Cabin, without the Fever

Written by WBRC CEO Doug Whitney, AIA

This is the only instance I am aware of where WBRC designed a public building using Maine-made logs in the traditional log cabin style, designed in the early 1980s. We presented several alternate design options for the Houlton Tourist Information Center. The log cabin design was selected by the Maine Department of Transportation to be the most appropriate style and material for its location. The facility is located on the northern-most section of I-95, just before it connects with Canada. The building still stands today, even as the town has grown around it.

As you can see, the plans were all drawn by hand. The floor plan is organized around a central open-air passageway with the tourist information center on one side and the public restrooms and maintenance room on the other side.

Hand rendering for Houlton Tourist Center Floor plan of Houlton Tourist Center

Mike Czarniecki, the C in WBRC

I worked with WBRC architect Mike Czarniecki to prepare the drawings for this project. Mike was a new principal at the time. He was one of our best designers and came up with several other design options that were not selected by the MDOT.

Note the barn design in Option D: I will revisit the barn idea in projects to come.

Houlton Tourist Center Option A
Alternate Design Option A
Houlton Tourist Center Option B
Alternate Design Option B
Houlton Tourist Center Option C
Alternate Design Option C
Houlton Tourist Center Option D
Alternate Design Option D
Houlton Tourist Center Entrance
View of the covered passageway entrance shortly after construction was completed
Houlton Tourist Center Exterior Corner
Elevation looking at the tourist information center end of the building
Houlton Tourist Center Today
View of the building as it appears today

I read recently in the fate of this building is uncertain. Whatever happens in the future, Houlton Tourist Information Center has lived a useful life, giving generations of travelers a place to use the facilities, stretch their legs, and get helpful information and advice.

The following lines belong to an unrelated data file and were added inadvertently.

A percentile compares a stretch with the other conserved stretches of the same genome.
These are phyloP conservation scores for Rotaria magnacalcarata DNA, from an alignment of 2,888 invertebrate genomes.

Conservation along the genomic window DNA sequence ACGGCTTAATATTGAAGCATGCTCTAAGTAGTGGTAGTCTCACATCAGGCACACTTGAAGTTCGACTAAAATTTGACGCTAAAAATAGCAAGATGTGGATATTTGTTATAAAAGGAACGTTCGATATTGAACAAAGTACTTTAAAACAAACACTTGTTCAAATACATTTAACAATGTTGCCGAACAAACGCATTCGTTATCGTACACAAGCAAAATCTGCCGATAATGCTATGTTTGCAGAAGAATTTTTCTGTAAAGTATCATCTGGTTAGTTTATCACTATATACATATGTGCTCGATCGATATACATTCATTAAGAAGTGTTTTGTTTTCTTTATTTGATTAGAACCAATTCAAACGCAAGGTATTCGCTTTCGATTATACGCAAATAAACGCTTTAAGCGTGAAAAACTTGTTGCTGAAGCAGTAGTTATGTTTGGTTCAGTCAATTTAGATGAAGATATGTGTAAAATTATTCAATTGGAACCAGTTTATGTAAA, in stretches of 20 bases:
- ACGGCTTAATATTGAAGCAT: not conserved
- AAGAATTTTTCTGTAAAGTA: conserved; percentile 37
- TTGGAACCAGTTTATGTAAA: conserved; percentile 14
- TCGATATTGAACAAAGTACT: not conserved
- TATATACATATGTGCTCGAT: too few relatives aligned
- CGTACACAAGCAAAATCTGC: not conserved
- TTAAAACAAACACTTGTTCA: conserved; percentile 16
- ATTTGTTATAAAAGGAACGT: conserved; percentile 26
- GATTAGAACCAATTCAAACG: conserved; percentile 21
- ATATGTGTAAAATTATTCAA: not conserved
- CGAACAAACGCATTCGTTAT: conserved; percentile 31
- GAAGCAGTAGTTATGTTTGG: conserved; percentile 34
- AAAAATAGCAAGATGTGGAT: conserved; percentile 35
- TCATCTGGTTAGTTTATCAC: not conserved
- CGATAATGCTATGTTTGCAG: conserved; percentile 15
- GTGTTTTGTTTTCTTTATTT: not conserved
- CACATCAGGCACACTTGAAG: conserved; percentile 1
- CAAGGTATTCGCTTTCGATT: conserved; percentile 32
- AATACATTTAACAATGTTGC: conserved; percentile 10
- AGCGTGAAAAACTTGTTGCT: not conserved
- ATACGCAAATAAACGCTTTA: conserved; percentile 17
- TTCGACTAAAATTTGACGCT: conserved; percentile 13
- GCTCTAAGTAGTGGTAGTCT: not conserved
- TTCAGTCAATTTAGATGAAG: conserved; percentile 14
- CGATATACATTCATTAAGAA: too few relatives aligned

A tiny house before they were a thing

Glenburn Tiny House After Photo
Glenburn tiny house a few months later, with a new paint job and some landscaping.
Glenburn Tiny House Before Photo
Glenburn tiny house, as rented.

It was about this time, in the early 1980s, that I moved from a two-room apartment on Broadway in Bangor to a tiny rental house in Glenburn. The house was owned by Elizabeth Busch, who was our interior designer at the office at the time. (She has since become an artist. You will see her kinetic sculptures in one of my school projects later in this retrospective.)

I drove out to look at the house one dark winter night and went inside to see it. I decided to rent it. It wasn’t until I returned in the daylight that I saw what it looked like from the outside. I couldn’t resist the urge to spruce it up a bit.

One Last Vintage Photo

Doug Whitney, 1981
Doug Whitney, 1981

Here I am inside the tiny house in 1981 — all dressed up and ready for a meeting. Note the signs of the times that surround me, including a stereo turntable, paneled walls, yellow plastic book shelving and orange shag carpeting. I still have the wooden office chair (with me now in Florida) I salvaged from my father’s Central Maine Power office in Augusta when they were changing out their furniture in the 70’s. The windows were so small that I used pillowcases for drapes….